The retrospective study, published in December 2014 on PubMed, found that patients with severe dry eye reported subjective improvement in symptoms after long-term use of autologous serum 50 per cent eye drops.
One-hundred-twenty-three eyes of 63 patients treated with autologous serum 50 per cent eye drops for severe dry eye disease were studied. Treatment occurred four times a day for a minimum of three months and mean follow-up was 12 months.
The researchers noted that mean corneal fluorescein staining improved from 1.77 at baseline to 1.1 at final follow-up. Schirmer’s scores improved from 6.6mm at baseline to 10.7mm at the 12- to 24-month follow-up, and ocular surface index scores improved from 54.1 at baseline to 49.5 at the 6- to less-than-12-month follow-up.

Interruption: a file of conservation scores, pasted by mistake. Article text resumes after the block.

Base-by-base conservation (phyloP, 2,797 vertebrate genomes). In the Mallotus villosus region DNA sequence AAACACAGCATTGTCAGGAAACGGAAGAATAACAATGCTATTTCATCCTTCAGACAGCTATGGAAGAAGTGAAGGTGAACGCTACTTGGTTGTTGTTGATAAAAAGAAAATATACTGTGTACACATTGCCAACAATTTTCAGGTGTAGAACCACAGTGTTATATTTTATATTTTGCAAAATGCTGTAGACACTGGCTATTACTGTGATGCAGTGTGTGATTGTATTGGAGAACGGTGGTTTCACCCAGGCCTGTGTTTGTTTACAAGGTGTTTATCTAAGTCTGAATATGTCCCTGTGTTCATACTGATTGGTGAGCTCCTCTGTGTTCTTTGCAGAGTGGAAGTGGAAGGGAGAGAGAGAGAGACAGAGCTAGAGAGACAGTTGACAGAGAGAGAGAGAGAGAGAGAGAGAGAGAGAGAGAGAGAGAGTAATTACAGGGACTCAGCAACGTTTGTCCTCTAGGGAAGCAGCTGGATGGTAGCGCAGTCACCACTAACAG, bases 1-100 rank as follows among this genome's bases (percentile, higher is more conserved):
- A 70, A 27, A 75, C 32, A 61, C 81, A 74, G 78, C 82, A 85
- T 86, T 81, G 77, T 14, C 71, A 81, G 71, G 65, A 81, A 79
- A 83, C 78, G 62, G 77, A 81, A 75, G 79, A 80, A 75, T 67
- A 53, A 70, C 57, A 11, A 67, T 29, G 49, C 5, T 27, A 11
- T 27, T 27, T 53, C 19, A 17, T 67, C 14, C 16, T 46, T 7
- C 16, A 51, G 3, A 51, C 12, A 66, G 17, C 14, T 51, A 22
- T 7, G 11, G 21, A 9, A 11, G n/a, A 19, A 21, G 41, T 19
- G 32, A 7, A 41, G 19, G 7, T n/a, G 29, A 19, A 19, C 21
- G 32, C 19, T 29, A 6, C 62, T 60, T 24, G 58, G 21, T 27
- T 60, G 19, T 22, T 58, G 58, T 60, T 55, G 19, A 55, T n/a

They observed no complications and concluded that in individuals with autoimmune conditions associated with dry eye disease, autologous serum eye drops may affect serum cytokines and growth factors, resulting in different epitheliotropic properties.
The researchers wrote that although patients with graft-versus-host disease reported subjective relief of symptoms and significant improvement in Schirmer’s and corneal staining scores, Index scores for Ocular Surface Disease did not improve significantly.